Traditional company-specific consumer platforms are evolving into digital ecosystems. Enterprise supply chains and partner ecosystems will likewise transform into digital supply networks. This means that enterprises must place high importance on reliability and on their ability to interoperate within ecosystems, lest "Yelp for the Enterprise" destroy their reputation.
The evolution of ratings in a consumer ecosystem
Harley Davidson’s website has a rating system that lets consumers rate its motorcycle parts. But to read the ratings, you first have to go to their website. In contrast, Yelp, Google, and others provide rating mechanisms better suited to the digital economy: they let consumers rate products across multiple vendors and, more importantly, rate the vendors themselves.
However, to be included in that rating system, you need to participate in the ecosystem. Today, because Harley Davidson is so dominant in its market, it can afford to rely on its own rating system. A newer competitor such as Indian Motorcycles, however, would benefit from partnering with other cruiser manufacturers—such as Victory, Star, Triumph, Honda, Yamaha, and even tiny Moto Guzzi—in an industry-wide rating system that would draw a large number of potential customers. And, if that were successful enough, Harley Davidson would have to join or watch its potential customer base decline.
It is easy to imagine such a consumer-based rating system evolving into a partner ecosystem with product comparisons, specifications, links to downloads, technical tips and how-to’s, discussion forums, and more—but for the enterprise. In such an ecosystem, would it make more business sense, for instance, for Moto Guzzi to license a particular engine component from Indian than to manufacture its own? How about licensing an application that provides exceptionally useful assembly-line analytics from Harley Davidson?
Linear supply chains transform into digital supply networks
Traditional industrial supply chains were linear, and in addition to the basic requirements of cost and availability, they also prized dependability and trust, both of which were nurtured by personal relationships.
As the digital economy grows increasingly global and dynamic, businesses will rely less on established relationships with linear supply chains and more on dynamic networks of suppliers:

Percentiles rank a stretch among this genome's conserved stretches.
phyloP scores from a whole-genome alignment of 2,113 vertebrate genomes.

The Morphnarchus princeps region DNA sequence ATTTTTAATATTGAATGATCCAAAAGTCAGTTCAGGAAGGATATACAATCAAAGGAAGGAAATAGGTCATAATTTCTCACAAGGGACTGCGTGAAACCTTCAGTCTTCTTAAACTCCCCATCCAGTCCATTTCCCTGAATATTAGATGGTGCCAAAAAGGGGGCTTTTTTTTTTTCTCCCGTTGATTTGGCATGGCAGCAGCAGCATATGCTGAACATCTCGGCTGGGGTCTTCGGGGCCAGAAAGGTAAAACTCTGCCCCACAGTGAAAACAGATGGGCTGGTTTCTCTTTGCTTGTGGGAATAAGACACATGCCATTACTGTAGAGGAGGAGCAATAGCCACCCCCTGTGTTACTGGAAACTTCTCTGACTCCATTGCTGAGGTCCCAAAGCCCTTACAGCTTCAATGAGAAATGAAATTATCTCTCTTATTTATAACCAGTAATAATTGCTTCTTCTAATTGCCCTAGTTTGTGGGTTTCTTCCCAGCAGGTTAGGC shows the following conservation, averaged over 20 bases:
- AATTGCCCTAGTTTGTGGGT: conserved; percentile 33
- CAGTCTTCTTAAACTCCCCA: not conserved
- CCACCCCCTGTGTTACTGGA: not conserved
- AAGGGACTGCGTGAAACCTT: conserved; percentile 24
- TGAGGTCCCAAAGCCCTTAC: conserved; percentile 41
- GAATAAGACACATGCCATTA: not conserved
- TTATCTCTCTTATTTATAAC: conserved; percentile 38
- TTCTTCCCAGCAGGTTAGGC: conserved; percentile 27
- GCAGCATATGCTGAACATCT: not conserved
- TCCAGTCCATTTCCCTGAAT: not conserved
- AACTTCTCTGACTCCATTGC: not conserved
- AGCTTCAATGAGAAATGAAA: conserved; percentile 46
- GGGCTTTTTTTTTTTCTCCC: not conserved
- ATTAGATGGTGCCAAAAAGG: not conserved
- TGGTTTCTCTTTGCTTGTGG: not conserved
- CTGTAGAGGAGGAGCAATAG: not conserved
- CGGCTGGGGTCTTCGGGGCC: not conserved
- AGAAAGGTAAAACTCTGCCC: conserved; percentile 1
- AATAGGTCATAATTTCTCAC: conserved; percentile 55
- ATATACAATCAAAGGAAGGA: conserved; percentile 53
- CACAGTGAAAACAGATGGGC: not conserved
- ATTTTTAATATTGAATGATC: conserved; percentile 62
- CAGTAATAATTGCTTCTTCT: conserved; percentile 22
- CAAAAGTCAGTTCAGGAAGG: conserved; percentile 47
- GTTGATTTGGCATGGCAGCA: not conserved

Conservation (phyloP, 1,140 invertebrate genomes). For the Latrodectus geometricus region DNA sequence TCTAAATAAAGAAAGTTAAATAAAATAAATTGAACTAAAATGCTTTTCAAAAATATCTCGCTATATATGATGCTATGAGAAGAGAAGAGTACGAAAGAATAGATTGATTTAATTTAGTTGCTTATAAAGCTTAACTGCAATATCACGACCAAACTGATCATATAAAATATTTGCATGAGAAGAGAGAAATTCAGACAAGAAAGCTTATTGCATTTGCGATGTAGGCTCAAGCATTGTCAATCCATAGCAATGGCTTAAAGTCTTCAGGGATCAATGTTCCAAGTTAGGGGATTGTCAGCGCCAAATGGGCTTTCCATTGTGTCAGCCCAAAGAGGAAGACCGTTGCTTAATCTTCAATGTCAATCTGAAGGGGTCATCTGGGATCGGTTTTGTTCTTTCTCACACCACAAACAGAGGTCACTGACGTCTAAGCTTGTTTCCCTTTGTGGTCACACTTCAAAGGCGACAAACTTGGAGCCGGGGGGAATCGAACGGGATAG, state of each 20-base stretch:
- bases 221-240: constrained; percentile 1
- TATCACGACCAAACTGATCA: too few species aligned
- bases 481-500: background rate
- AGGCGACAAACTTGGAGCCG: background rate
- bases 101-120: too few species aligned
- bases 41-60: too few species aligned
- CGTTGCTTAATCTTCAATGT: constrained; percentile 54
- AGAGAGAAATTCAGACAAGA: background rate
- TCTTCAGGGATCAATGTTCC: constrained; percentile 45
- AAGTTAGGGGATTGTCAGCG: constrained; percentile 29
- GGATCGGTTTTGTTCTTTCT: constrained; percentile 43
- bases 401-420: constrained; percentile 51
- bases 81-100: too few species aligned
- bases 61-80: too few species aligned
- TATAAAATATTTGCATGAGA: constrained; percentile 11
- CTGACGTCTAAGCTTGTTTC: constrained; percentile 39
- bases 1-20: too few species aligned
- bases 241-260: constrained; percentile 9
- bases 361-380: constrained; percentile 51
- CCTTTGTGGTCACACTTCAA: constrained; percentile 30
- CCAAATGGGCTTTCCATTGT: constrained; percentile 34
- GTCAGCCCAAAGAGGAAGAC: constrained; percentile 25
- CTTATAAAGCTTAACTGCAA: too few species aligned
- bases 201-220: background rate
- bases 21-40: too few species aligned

As companies look to harness the power of DSNs, new technology is becoming available that enables companies to transform their operations to better manage holistic decision making through improved end-to-end connectivity and transparency, always-on agility and a focus on systemic “Intelligence Augmentation” to drive better decisions.
Stephen Laapper, Manufacturing Business Technology
Digital transformation is removing traditional barriers between industries. If an enterprise that specializes in large construction projects has a management system that can make it easier to optimize a pharmaceutical company’s projects, the cloud economy could make a crossover not only feasible, but profitable.
More than ever before, enterprises have to make build-versus-buy decisions, they have to select their partners more quickly, and they have to remain on the lookout for better partnerships. Conversely, they have to be better, more-agile partners themselves, so they become appealing to other enterprises in the ecosystem. This means that in addition to cost and capability, they have to place high importance on reliability and on their ability to interoperate within that ecosystem, lest "Yelp for the Enterprise" destroy their reputation.
For an example of this type of partner ecosystem, see John Fornehed’s blog, “Can the networked society and IOT make better wine?”
About the photograph
I took this picture of my 2002 Harley Davidson Softail Deuce in the winter of 2004, in Lunenburg, Massachusetts.